My husband's grandfather was an ANZAC who lost his sight at Gallipoli. He never saw his wife, children or grandchildren. Unknown nurses cared for him on hospital ships and in Alexandria. To all these wonderful people: lest we forget. Nurses in war deserve due recognition. We should never forget.
Elaine Lenore Balfour-Ogilvy
The military nurse that I admire the most is Elaine Lenore Balfour-Ogilvy. I live in the Riverland, South Australia and there is a road in Loxton north called Balfour-Ogilvy. I knew it was named after someone in one of the world wars and this is the connection I have now found.
Balfour-Ogilvy was a nursing sister, she served in the Australian army from 1939-1942 but sadly she was executed on Banka Island, Indonesia at the age of 30. She served on AANS 2/4 Casualty Clearing Station. She enlisted in Renmark, SA on September 13, 1940, at the age of 28. She was born in Renmark on January 14, 1912, and lived there until she went to war. She had two brothers who also went to war. She left her parents’ home in Australia and never returned.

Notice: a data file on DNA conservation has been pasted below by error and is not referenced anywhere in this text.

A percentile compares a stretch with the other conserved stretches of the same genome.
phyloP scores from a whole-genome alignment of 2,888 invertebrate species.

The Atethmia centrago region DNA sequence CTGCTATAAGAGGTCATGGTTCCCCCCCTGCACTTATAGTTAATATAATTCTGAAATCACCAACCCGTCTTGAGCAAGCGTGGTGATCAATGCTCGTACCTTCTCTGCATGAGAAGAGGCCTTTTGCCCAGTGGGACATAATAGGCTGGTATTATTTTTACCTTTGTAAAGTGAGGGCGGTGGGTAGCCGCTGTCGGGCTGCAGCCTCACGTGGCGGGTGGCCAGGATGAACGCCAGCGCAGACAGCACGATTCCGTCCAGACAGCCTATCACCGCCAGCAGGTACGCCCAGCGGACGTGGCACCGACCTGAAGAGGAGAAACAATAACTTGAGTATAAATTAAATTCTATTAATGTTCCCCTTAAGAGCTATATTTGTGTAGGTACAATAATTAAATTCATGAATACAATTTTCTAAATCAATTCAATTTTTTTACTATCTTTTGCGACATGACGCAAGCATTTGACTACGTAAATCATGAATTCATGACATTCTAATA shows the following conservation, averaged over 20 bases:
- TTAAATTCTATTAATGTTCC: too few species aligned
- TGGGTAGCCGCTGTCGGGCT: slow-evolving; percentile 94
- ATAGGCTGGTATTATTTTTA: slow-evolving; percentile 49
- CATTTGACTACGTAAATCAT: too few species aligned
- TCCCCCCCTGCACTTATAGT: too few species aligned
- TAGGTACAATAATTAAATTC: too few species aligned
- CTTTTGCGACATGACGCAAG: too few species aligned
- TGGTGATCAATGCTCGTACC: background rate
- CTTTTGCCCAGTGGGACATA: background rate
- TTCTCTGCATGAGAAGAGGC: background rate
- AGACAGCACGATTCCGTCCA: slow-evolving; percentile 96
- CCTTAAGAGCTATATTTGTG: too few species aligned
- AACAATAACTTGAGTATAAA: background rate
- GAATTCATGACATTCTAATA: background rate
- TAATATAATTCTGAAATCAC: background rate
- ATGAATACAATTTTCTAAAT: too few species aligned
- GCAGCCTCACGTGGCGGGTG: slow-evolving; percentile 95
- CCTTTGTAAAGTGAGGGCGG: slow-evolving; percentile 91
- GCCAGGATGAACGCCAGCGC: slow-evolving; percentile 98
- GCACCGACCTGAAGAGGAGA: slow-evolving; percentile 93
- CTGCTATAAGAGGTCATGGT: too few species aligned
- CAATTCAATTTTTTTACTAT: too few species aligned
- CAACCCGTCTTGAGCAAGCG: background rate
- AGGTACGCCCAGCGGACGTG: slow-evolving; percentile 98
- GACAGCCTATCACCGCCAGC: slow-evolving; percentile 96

I believe that this is one of the most selfless things a person can do is to leave their family at home in Australia knowing the fact that they may never return to see them, and in this case this is true.
She never got to see her parents or siblings once the war finished. She was only 30 when she died in another country. I found this story of Balfour-Ogilvy very sad but this is the reality of war that many that serve for us many never return. May she rest in peace.
As a second-year nursing student I know the name Vivian Bullwinkel and have always held with deep respect the courage and tenacity of this great Australian. Bullwinkel’s bravery during her World War II experience of being the sole survivor of the Banka Island massacre would have lived with her forever.
The fact that she could turn such horrific events into a light for her future pathway dictates the calibre of this icon. Her accolades in Australian society are great, not least being awarded the Florence Nightingale Medal, an MBE and the AM. What does this tell you of her strength of character and purpose?